INTERVIEW: Mary Miller, author of The Last Days of California

In 2009, Short Flight/Long Drive books put out Mary Miller’s first book, a story collection called Big World. Word got out and people ate her stories up. It was hard not to. They were blunt and tight little nuggets. Her first novel and Big 5 debut, The Last Days of California, comes out from Liveright books (an imprint of WW Norton) this week. I was not the only one eager to see how this short story writer handled the longer form.

Miller does not disappoint. The plot of The Last Days of California goes something like this: Teenage Jess goes on a road trip with her family to (surprise!) California. Except this isn’t an ordinary road trip made for ordinary reasons. They’re going to California because the End is Nigh and this family has been Saved and California is where they will meet Jesus. In a lesser writer’s hands, this would turn into some kooky, shtick-filled romp, but there are no shticks in this book. Instead, we find Jess and her family — a family that feels ordinarily real and painfully relatable.

Jess is a girl who finds herself wavering between a lot of things: faith and the lack thereof, jealousy and pity for her sister Elise, loving her family because they are what she knows while coming to see them at times as something completely alien. It’s in this wavering that Miller’s writing becomes its most powerful. In the still moments, something heartbreaking and unflinching comes out, something heartbreaking and unflinching and beautiful. The book has already been met with its fair share of praise, and I wouldn’t be surprised to see more of that coming.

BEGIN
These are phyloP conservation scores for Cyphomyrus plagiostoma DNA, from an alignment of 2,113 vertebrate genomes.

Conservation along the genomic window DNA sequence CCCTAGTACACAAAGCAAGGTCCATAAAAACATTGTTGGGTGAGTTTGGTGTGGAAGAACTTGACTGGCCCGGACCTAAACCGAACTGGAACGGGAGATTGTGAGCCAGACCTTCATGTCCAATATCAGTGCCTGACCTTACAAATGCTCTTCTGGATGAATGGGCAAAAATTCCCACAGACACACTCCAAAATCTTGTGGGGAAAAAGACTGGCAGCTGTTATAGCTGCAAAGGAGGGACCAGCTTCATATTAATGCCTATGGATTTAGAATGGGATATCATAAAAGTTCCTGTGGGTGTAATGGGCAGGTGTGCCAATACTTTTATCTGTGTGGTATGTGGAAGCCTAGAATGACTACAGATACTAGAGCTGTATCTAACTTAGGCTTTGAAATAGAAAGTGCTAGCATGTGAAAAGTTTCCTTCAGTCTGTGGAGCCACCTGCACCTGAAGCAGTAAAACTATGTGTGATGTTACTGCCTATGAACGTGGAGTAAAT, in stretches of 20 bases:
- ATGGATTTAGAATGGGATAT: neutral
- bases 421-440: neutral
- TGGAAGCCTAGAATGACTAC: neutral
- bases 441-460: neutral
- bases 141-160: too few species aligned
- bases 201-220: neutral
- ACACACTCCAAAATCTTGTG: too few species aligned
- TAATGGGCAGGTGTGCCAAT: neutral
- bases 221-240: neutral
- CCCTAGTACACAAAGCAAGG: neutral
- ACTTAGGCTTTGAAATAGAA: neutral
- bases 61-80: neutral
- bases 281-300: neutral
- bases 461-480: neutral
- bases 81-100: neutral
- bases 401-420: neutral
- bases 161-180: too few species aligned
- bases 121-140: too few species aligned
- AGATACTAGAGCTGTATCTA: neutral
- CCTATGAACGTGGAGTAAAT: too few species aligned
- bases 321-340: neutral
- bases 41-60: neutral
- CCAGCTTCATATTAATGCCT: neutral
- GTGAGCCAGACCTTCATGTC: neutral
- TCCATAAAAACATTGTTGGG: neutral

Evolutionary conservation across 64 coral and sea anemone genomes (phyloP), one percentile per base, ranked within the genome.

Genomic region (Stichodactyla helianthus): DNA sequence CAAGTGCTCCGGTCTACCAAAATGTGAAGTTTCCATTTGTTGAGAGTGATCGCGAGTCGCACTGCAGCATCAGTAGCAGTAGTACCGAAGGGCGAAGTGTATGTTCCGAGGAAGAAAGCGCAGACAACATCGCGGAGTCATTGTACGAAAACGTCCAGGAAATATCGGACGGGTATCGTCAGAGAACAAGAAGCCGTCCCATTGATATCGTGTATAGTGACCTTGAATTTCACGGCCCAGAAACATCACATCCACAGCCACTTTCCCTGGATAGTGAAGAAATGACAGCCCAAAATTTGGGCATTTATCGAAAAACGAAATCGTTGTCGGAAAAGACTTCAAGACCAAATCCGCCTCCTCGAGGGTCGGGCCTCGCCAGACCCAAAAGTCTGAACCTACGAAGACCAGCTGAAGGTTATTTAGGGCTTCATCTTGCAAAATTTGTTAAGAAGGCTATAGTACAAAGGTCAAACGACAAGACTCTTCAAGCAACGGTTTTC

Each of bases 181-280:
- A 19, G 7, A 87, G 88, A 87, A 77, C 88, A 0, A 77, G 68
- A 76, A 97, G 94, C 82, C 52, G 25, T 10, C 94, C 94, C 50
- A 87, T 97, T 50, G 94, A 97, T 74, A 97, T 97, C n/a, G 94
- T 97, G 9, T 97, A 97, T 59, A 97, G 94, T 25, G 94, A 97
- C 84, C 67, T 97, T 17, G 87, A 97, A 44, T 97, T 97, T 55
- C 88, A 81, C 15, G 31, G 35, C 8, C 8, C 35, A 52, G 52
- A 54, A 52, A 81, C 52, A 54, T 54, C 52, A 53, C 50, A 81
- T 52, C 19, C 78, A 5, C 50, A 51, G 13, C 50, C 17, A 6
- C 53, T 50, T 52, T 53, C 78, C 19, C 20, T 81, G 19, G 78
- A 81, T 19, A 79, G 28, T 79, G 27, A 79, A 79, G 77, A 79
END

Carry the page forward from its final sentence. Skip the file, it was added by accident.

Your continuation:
I got the chance to e-mail with Miller about the book before the press whirlwind of her book began. The result follows.

I read that you grew up Catholic, and your upbringing didn’t really focus on the rapture. What is it about the rapture that is compelling to you? I always thought it sounded terrifying — even the part where the Christians got zapped up to heaven, because it seems like some sort of weird alien abduction, except it’s God and not aliens.